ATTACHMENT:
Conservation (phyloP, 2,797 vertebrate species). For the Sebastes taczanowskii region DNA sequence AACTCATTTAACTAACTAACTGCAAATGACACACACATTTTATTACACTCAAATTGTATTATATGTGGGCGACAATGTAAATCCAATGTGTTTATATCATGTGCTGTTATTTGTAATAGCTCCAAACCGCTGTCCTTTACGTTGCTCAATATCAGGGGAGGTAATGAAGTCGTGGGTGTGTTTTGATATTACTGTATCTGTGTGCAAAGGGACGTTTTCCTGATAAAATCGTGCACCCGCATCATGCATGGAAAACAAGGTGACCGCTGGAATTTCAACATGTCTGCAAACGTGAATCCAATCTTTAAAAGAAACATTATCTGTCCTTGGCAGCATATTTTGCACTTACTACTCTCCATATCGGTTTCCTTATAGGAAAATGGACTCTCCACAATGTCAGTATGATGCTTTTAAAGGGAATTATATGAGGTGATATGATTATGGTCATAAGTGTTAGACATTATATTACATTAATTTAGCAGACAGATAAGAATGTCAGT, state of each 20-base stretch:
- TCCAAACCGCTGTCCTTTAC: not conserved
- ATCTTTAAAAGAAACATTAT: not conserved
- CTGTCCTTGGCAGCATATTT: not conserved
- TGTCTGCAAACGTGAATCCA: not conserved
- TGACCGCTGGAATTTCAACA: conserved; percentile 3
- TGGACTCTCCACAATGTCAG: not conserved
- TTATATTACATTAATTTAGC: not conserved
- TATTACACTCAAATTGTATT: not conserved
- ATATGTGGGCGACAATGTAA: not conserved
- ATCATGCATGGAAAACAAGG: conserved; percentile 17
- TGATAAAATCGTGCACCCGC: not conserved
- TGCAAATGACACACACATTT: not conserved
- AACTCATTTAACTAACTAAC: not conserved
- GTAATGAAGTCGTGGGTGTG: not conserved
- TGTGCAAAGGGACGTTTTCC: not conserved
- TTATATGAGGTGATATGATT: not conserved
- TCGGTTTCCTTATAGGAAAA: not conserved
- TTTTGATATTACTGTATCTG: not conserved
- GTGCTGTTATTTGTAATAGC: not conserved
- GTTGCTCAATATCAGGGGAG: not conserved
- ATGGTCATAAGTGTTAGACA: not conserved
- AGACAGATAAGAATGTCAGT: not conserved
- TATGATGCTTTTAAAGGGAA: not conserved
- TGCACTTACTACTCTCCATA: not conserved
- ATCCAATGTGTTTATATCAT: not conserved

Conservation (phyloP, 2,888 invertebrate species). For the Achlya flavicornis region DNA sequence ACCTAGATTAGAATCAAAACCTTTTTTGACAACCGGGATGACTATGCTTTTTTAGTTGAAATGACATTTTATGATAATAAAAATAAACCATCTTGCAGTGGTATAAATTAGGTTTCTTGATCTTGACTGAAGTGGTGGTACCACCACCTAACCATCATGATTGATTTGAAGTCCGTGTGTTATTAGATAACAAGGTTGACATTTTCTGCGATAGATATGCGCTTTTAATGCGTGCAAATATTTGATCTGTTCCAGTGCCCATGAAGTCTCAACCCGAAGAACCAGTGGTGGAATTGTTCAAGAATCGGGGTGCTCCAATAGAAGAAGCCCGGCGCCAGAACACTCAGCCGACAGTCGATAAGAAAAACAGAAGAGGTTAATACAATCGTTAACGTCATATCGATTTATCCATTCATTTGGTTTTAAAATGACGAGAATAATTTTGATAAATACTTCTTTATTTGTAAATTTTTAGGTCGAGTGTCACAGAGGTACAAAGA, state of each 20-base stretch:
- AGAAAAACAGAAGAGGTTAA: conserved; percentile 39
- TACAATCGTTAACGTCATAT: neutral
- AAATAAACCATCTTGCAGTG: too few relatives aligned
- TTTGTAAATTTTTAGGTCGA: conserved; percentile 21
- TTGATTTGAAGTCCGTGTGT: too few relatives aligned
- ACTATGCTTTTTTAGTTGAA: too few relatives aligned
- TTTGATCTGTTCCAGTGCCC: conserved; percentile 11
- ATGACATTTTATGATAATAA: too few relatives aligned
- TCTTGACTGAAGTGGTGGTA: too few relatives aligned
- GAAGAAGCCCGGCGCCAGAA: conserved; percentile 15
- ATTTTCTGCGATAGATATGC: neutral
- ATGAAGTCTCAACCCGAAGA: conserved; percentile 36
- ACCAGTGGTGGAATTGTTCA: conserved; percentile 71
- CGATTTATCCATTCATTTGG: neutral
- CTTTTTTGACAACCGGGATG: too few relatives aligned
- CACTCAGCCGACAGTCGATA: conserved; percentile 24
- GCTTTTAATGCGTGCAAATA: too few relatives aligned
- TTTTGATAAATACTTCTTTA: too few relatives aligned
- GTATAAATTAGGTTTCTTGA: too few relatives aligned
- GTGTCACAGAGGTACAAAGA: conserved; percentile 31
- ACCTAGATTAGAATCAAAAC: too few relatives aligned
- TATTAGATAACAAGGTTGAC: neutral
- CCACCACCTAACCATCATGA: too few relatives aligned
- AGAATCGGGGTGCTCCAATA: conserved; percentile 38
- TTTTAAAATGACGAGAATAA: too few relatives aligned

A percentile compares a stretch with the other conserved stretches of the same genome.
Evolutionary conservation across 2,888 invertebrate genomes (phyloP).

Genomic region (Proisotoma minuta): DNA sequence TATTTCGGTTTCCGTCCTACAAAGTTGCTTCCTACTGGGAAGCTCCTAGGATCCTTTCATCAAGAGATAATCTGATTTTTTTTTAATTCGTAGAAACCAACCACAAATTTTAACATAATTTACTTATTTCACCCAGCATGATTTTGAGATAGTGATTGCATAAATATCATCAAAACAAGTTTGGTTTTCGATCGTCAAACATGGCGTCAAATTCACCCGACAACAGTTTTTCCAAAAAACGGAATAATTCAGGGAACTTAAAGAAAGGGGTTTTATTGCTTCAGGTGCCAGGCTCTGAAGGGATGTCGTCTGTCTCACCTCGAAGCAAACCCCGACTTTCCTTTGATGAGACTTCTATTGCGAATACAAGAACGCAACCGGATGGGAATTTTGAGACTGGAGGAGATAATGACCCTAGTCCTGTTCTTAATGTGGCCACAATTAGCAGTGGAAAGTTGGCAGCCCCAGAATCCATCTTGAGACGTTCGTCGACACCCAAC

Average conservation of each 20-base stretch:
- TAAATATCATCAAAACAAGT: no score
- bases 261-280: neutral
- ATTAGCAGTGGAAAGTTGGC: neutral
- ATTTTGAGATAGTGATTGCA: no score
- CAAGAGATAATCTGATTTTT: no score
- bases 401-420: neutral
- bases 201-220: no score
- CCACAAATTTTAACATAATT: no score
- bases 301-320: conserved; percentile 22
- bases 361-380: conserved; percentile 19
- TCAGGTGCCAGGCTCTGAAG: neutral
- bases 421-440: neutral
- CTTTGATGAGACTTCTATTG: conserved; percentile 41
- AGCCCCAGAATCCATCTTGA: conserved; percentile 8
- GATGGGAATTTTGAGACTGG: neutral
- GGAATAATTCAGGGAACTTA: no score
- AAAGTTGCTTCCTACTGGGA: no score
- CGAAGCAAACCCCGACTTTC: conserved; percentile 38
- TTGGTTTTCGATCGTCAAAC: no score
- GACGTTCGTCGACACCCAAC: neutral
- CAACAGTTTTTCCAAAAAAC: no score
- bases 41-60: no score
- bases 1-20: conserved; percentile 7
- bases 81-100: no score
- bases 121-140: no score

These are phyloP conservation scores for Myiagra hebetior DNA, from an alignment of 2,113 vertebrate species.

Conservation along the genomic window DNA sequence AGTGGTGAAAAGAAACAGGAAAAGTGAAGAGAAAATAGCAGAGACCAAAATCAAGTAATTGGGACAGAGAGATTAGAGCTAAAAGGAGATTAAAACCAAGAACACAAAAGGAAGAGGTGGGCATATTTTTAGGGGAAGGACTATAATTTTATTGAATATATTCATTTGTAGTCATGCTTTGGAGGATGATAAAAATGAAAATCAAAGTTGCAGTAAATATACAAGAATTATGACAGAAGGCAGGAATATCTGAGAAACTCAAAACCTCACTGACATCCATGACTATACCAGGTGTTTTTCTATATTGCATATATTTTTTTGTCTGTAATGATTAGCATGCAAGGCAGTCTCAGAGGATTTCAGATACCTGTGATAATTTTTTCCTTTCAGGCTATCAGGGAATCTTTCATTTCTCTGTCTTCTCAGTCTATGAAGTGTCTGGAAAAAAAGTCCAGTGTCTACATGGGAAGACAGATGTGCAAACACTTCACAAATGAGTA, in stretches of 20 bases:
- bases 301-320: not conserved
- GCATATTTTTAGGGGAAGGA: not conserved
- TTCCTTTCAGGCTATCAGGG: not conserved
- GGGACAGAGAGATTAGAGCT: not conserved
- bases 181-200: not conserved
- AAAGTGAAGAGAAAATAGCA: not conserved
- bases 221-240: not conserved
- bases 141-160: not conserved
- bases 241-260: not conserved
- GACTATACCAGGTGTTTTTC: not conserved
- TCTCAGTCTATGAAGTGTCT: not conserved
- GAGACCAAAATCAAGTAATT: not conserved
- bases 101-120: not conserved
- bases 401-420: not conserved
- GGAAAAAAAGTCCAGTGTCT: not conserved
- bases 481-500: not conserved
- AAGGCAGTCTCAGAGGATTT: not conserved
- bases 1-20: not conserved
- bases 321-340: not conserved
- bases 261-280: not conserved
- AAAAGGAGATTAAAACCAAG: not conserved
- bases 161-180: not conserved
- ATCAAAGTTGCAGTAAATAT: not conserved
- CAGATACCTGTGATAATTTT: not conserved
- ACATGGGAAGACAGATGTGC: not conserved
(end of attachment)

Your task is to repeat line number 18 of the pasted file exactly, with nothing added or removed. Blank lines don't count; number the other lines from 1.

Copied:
- TCGGTTTCCTTATAGGAAAA: not conserved